The Financial Times had an interesting article about the problems plaguing independent shale oil producers trying to hedge price risk. Rising production of shale oil has led to a huge increase in US oil production. As producers invest in new production they typically sell oil forward to lock in prices so that they can obtain credit. But as they do this the price for future delivery declines. As high prices are the basis on which unconventional oil production makes sense, this is problematic:
Since the start of 2011 crude production from the Bakken field in North Dakota, the most prolific US shale oil field, has nearly tripled. During the same period the price of benchmark West Texas Intermediate three years ahead has tumbled from more than $105 a barrel in April and May 2011 to as low as $81.51 by June this year.
That is a worry for the independent companies that dominate US shale production. To attract the credit they need to keep drilling, most of these companies sell futures contracts to show lenders they have locked in an oil price that is higher than their cost of production.
...The principal reason for the downward drift in prices, say analysts and traders, is the hedging activities of shale oil producers themselves. As the volume of production in the hands of independent producers grows – EOG, a bellwether independent oil producer, doubled crude and condensate production between 2010 and 2012 – so does their hedging activity. 
The problem is that the futures markets tend to be quite thin as you move out into the future. Users of oil do not engage in significant amounts of hedging three years and further out into the future. So the actions of producers tend to have large effects on price.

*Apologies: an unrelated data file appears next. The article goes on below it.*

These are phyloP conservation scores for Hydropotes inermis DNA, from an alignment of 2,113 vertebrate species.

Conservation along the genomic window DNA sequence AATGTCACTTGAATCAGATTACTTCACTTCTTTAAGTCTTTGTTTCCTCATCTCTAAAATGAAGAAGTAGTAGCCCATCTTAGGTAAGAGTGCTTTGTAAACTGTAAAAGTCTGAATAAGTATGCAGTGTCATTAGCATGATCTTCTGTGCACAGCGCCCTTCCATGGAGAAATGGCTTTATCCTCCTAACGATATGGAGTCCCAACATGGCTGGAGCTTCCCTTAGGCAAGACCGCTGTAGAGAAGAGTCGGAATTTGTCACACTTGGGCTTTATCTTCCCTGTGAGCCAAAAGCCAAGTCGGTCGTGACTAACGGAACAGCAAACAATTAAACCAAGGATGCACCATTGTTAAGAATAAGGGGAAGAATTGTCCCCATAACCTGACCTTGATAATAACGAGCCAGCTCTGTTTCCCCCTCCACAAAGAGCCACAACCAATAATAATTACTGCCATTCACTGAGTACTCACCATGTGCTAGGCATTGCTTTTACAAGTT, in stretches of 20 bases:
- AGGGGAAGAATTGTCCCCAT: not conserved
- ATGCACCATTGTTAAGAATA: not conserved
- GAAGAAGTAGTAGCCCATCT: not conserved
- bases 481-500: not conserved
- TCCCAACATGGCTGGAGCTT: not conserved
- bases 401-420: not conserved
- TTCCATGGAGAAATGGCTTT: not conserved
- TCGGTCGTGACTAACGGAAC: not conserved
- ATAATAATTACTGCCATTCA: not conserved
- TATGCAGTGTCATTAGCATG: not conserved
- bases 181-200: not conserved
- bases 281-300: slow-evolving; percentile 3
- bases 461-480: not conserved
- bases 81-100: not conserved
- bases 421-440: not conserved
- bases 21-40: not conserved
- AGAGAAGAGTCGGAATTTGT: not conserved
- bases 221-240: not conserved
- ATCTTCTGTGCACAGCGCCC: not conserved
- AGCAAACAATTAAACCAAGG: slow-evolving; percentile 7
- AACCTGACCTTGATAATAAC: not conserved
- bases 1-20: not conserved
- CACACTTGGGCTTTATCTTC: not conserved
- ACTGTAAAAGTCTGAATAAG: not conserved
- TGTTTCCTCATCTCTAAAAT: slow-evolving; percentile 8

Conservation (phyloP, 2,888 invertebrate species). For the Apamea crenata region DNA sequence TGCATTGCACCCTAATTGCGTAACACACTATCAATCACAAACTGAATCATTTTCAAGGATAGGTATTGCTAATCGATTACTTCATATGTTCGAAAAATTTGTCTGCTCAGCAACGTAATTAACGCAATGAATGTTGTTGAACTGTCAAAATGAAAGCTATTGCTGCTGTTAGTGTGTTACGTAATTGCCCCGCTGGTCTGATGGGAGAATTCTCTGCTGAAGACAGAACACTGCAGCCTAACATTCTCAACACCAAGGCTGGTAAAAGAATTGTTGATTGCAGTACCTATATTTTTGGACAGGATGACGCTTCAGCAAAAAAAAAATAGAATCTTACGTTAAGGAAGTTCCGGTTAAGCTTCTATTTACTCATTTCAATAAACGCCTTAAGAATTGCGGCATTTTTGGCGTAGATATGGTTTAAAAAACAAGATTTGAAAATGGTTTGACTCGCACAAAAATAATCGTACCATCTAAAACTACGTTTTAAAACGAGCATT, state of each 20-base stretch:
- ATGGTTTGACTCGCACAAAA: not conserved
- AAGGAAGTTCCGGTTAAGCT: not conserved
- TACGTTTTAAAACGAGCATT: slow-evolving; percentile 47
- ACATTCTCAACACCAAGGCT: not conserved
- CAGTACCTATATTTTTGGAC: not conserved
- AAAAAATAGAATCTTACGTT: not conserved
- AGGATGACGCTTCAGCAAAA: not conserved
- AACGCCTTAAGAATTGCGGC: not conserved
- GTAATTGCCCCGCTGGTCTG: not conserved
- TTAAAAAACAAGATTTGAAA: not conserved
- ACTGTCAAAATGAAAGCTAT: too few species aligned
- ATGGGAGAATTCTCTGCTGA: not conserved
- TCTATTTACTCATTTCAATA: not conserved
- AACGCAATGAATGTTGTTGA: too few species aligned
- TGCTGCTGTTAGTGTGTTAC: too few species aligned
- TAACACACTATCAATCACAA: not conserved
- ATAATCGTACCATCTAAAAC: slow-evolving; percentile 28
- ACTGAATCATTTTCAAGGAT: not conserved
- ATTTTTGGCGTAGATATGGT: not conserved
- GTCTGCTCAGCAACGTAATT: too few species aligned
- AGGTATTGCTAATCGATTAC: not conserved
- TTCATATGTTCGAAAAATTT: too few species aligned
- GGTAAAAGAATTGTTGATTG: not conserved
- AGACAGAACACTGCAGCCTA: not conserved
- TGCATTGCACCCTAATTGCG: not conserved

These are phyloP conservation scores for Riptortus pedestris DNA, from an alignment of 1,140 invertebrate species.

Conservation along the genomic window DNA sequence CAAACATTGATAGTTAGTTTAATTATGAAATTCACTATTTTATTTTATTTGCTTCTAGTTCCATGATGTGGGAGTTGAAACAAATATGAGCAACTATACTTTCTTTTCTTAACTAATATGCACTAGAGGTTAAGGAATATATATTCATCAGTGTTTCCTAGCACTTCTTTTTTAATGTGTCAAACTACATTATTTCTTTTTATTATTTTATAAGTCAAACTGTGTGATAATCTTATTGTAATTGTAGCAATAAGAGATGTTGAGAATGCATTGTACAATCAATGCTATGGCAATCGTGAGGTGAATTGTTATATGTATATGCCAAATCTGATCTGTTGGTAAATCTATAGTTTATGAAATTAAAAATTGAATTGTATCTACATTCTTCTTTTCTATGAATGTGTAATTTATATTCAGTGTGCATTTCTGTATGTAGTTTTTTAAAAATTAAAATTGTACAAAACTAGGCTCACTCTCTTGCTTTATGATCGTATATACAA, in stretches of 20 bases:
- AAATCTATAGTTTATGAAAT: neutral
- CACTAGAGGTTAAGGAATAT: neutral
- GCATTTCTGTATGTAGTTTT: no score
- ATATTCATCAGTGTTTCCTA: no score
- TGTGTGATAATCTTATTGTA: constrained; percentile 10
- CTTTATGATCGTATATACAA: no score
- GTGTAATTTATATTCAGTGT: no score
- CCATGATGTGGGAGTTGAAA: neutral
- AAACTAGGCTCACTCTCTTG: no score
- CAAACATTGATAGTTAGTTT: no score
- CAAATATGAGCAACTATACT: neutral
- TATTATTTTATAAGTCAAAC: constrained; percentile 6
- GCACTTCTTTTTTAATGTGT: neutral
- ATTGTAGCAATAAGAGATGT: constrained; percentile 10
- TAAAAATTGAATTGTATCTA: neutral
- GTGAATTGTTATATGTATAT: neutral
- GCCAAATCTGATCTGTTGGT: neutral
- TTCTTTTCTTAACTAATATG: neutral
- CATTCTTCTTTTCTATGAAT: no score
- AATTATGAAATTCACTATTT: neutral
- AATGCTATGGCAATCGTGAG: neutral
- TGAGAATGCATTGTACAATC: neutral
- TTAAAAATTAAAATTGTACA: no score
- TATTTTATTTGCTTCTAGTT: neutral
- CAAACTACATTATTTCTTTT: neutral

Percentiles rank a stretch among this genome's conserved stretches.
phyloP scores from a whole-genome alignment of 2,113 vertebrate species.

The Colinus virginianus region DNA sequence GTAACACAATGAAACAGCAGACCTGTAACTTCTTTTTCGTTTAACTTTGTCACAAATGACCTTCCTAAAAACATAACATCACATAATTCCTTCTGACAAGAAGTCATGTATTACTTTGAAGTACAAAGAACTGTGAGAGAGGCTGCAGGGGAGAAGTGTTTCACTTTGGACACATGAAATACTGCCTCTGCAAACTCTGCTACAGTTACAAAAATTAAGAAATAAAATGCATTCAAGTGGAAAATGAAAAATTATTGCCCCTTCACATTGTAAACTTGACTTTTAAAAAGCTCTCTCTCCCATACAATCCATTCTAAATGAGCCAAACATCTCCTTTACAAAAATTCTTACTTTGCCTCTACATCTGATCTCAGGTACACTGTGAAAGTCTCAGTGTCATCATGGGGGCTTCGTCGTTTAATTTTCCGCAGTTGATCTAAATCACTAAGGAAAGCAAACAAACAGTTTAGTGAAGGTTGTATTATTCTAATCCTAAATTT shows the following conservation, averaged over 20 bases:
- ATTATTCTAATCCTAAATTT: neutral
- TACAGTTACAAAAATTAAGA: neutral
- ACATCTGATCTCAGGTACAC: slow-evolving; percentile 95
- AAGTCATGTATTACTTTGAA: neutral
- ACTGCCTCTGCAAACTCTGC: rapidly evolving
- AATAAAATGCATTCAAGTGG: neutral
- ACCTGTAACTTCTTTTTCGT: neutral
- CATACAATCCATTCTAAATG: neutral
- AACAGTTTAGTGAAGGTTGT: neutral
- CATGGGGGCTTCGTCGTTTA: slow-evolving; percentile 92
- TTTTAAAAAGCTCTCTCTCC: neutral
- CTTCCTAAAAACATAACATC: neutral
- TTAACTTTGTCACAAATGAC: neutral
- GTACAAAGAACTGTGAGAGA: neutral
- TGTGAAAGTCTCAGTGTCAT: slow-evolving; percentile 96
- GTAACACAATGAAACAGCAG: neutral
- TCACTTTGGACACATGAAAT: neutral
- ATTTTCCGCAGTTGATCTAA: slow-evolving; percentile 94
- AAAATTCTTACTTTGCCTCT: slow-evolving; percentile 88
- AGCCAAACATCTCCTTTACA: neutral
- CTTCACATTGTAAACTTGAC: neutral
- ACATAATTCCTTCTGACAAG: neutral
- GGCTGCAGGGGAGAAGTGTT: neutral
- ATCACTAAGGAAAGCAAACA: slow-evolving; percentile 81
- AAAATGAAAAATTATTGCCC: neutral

Hence, we have the situation where the markets signal a large future decline in the price of oil, based on a boom caused by high prices of oil. Hence, we have a situation where the markets signal a large future decline in the price of oil, based on a boom caused by current high prices. The increase in supply has been caused by high oil prices. Clearly, if oil prices were really expected to fall by $20 a barrel in the next couple of years, many shale plays would no longer be profitable.

Two points seem important here. First, the futures market may not be giving us the best signal of what prices may be no matter how efficient it is, simply because it is too thin. Second, oil producers cannot use futures markets to significantly hedge price risk. 

This point is all the more important if we think of conventional oil producers who also must make huge investments on a very large scale. When we talk about the implications of price risk for investment in East Siberia economists often ask why Russia does not hedge the risk in the futures market. Now ask yourself: if the actions of independent shale producers can depress futures market prices, what would happen if Russia tried to hedge its production? Ten percent of Russian oil production is about the size of the entire annual production from the Bakken shale!

With markets so thin producers cannot hedge price risk with futures or options. Risk sharing must take other forms. I will talk about this in future posts.